Currently, there are no specific criteria in place to protect hospital lobby visitors from exposure to bio-aerosols. Such criteria should be developed to prevent potential adverse health effects, including respiratory and infectious diseases, in hospital users. In particular, although it may be difficult to establish that exposure to fungal aerosols occurs or that exposure presents a hazard, indoor fungal growth is inappropriate and should be removed . Exposures to many bio-aerosols including microorganisms are virtually inevitable in indoor environments, including hospitals. Such exposure to higher levels than outdoors that we measured in hospital lobbies can be considered unavoidable, tolerable or acceptable for the majority of healthy persons. However, this is not to say that exposure of vulnerable lobby visitors or patients could be acceptable. The results of this study could be used to learn the lesson that such levels in hospital lobbies could be inappropriate and suitable action should be taken in order to protect the susceptible people who generally use hospital lobbies. Although the airborne microorganism levels reported here should not be directly interpreted as inhalation exposure because they were obtained from area samplers operating for only a short period, our results can be useful to assess airborne microorganism levels generated under various hospital lobby circumstances. With a better understanding of the factors that affect the levels of airborne microorganisms in hospital lobbies, effective control strategies can be established to reduce exposure to lobby users. In the present study, our selected hospital characteristics and environmental factors (Table 4, Table 5) were analyzed, and variables that significantly influenced the levels of airborne microorganisms were identified. Our findings may be useful as a guide for controlling or managing microorganism levels in hospital lobbies. To minimise airborne microorganism level, it is crucial to characterise the environmental determinants affecting the level of microorganisms generated in hospital lobby. First, special attention should be paid to hospital lobby air during the summer, and the highest levels of microorganisms should be carefully noted to minimize the effects of contamination. Season was the only factor found to be significantly associated with the airborne levels of all microorganisms. The levels of bacteria (9.7 × 102 ± 6.2 × 102 CFU/m3), GNB (2.2 × 10 ± 2.4 × 10 CFU/m3), and fungi (7.8 × 10 ± 5.4 × 10 CFU/m3) were significantly higher in summer than in either fall or winter (Table 5, Figure 2). This is likely due to the optimal weather conditions and high humidity. In particular, the mean bacteria levels measured during lobby service hours (08:00–18:00) in the summer and fall were 1.4 × 103 CFU/m3 and 9.1 × 102 CFU/m3, respectively, both of which exceeded the indoor air quality standard for bacteria in Korea (8.0 × 102 CFU/m3) (Figure 1). Bacterial contamination of lobby air was found to be high during times of peak lobby usage, compared to the measurements recorded after lobby service hours (18:00–24:00). This result is consistent with the regression analysis, which indicated that the number of people in the lobby during microbial sampling was significantly related to the airborne bacteria level (Table 7). The average number of people we monitored in the lobby during service time was 117 (range = 38–347). Reverse trends were detected for airborne fungi. Airborne fungi levels measured after service hours (when the HVAC system was turned off) during summer (1.1 × 102 CFU/m3) and fall (1.2 × 102 CFU/m3) were far higher than the measurements (5.5 × 10 and 5.6 × 10 CFU/m3) taken during lobby service hours. These results demonstrate that the presence of people may introduce bacteria (but not fungi) to hospital lobby areas, which is consistent with the fact that the main source of bacteria in indoor environments is people [4,13]. Temperature and humidity significantly affected fungi levels. During summer, when the humidity is high and there are many rainy days, the HVAC system (especially the filters) should be monitored and cleaned as frequently as possible. In all of the hospital lobbies examined, the HVAC system only recirculated lobby air (without drawing in outdoor air) during summer and winter. Building insulation, combined with poor ventilation, may also create an environment with elevated levels of bio-aerosols . An HVAC system can act as a breeding ground for microorganisms, and then distribute biologically contaminated air throughout a building. All of the components in an HVAC system must be inspected, cleaned, drained, and/or replaced periodically.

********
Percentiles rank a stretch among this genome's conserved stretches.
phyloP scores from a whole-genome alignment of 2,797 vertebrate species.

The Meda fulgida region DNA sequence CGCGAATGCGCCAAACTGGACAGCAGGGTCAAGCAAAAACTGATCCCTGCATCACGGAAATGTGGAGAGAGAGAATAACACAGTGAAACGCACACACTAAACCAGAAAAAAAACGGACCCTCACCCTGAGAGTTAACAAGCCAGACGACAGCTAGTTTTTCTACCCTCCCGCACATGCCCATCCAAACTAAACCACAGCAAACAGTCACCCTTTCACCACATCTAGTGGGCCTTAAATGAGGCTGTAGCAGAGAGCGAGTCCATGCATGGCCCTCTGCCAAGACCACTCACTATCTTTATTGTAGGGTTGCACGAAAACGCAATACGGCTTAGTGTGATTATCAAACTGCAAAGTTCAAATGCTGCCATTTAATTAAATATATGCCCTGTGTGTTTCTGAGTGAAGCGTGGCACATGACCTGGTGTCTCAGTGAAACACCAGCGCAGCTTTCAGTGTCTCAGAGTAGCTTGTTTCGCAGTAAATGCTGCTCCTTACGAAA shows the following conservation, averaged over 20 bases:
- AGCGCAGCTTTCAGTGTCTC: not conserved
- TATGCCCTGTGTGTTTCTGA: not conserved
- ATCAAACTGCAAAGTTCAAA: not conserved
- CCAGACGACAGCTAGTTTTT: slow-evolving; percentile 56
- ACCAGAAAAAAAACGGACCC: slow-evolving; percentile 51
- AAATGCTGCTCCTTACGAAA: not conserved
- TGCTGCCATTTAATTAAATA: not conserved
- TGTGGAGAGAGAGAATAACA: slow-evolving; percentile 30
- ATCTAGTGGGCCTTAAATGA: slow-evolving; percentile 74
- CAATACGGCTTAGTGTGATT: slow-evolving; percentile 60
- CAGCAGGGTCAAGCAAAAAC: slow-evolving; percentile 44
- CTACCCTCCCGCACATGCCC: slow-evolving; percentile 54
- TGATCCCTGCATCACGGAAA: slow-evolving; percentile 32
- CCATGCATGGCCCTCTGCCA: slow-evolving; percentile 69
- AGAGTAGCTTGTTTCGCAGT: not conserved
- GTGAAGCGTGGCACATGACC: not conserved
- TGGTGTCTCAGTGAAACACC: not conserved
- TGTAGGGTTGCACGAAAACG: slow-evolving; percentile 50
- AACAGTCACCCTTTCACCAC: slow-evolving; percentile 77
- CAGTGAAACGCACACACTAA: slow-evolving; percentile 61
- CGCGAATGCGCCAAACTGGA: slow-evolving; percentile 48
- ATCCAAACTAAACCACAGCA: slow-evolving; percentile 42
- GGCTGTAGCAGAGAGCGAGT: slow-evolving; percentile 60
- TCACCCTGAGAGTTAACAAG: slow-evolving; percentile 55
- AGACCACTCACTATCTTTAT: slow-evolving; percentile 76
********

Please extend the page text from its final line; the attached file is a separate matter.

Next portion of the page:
Second, if the input location of the ventilation system is found to contribute to the entry of outdoor air contaminants, it should be relocated. In four of the six hospitals we studied, the air intakes for the lobby HVAC were installed near the ground or underground. It is very common for a hospital to allow vehicles to pass directly in front of the hospital lobby. Having the air intake at or below ground level could facilitate the entry of outdoor contaminants, including vehicle exhaust, microorganisms, and excess moisture. Fresh air was not supplied through the HVAC system during summer and winter. However, because the lobby has several doors opening to the outside environment, outdoor air could be drawn into the lobby as people enter and leave. In the main entrance, which is the passageway between the hospital and its environment, the large numbers of patients, visitors and personnel raise the microbial rates especially at the afternoon because of the maximum activity of people there. The exchange between indoor and outdoor air raise the microbial rate brought from outside the hospital into the main entrance .